The summer is quickly approaching. Time to hit the beach, take your boat out on the lake or pull your bike out of hibernation. Whatever your plans, it’s especially important to take any measures you can to keep yourself safe and healthy this summer.
Of course, it’s not possible to avoid every illness or injury, but you would be well advised to avoid a hospital stay at this time of year, if possible. Why? Medical mistakes spike in the summer months, which can lead to unnecessary complications—or even death.
What’s worse about the summer?
Turnover in hospitals reaches an all-time high in the summer. The most experienced medical residents graduate, and they’re replaced by a new class of freshman doctors-in-training. For these new residents, it’s their first time being in charge of patient care, and they must learn the ropes of the hospital quickly.
Across the board, this transitional period leads to more problems for patients. Dr. John Q. Young recently published a report in which he compiled and analyzed data from 39 previous studies on hospital care during the summer. Those studies show that patient death rates in July increase by anywhere from 8% to 34%.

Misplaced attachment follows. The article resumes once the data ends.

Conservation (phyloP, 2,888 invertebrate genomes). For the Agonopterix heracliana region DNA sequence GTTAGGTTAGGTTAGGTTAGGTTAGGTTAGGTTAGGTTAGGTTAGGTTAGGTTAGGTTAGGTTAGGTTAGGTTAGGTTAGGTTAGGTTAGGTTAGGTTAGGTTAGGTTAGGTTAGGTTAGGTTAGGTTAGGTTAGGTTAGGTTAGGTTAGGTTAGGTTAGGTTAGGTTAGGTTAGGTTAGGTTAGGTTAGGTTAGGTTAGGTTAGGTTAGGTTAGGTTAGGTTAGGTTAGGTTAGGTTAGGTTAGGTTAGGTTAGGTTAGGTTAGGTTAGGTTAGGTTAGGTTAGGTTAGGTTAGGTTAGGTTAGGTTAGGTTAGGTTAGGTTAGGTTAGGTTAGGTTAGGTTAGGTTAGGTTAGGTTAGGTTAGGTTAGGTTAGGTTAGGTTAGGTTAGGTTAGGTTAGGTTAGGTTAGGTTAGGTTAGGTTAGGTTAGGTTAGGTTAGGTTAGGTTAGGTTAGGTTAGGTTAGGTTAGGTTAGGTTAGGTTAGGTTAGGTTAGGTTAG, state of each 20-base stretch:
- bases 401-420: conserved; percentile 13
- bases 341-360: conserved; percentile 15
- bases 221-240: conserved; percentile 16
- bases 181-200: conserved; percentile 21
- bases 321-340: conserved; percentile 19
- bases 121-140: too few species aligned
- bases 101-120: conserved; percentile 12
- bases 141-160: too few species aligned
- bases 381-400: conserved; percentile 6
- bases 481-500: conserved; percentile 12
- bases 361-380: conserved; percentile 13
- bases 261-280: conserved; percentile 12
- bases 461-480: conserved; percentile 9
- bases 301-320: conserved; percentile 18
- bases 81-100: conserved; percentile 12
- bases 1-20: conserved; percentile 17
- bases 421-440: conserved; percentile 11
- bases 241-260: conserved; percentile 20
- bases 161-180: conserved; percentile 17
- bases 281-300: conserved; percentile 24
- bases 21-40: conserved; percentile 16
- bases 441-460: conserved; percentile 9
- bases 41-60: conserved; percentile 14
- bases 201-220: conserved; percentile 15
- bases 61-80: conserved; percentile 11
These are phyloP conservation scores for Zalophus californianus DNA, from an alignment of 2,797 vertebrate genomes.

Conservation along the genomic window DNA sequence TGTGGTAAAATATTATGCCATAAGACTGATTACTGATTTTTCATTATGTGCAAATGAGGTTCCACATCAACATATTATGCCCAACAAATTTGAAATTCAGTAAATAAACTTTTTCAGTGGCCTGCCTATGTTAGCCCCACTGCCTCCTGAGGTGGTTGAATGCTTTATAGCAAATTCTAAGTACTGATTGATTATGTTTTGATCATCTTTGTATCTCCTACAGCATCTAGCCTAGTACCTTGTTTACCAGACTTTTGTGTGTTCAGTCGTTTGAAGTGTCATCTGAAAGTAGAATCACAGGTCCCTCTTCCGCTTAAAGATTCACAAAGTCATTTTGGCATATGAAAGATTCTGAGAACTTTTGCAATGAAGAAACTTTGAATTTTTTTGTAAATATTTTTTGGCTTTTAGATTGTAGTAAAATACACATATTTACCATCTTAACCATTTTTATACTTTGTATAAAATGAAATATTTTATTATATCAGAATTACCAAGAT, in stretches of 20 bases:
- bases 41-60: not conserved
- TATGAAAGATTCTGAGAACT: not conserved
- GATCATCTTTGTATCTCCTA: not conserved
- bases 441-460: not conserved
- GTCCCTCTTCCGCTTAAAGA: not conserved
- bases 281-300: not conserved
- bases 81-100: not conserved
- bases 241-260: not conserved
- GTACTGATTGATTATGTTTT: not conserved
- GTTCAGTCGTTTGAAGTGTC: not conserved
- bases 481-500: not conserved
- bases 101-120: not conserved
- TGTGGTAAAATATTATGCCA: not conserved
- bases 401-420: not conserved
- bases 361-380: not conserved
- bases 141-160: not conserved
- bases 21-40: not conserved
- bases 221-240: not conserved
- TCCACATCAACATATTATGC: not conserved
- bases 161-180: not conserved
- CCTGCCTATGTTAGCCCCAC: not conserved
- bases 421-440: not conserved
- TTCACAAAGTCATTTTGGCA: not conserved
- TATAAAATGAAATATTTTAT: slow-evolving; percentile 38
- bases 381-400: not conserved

In addition, these new medical trainees make a higher rate of other costly mistakes. They are more prone to mis-prescribing medication dosages. They’re more likely to order unnecessary or duplicative tests. They encounter more complications during surgery. Such residents also tend to treat their patients less efficiently – resulting in more prolonged procedures, longer hospital stays and increased hospital charges.
According to Dr. Young, the abrupt changeover can throw a wrench in the entire hospital’s functioning. Dr. Young likens the summer phenomenon to a high-stakes football game: “[I]n the middle of that final drive, you bring out four or five players who never played in the pros before and don’t know the playbook, and the players that remained get changed to positions they never played before, and they never practiced together.” That is not a reassuring scenario.
No one looks forward to having a medical procedure. But if it’s necessary, you want your hospital to run like a well-oiled machine. To increase your chances of quality care, it could pay to schedule your surgery around the summer.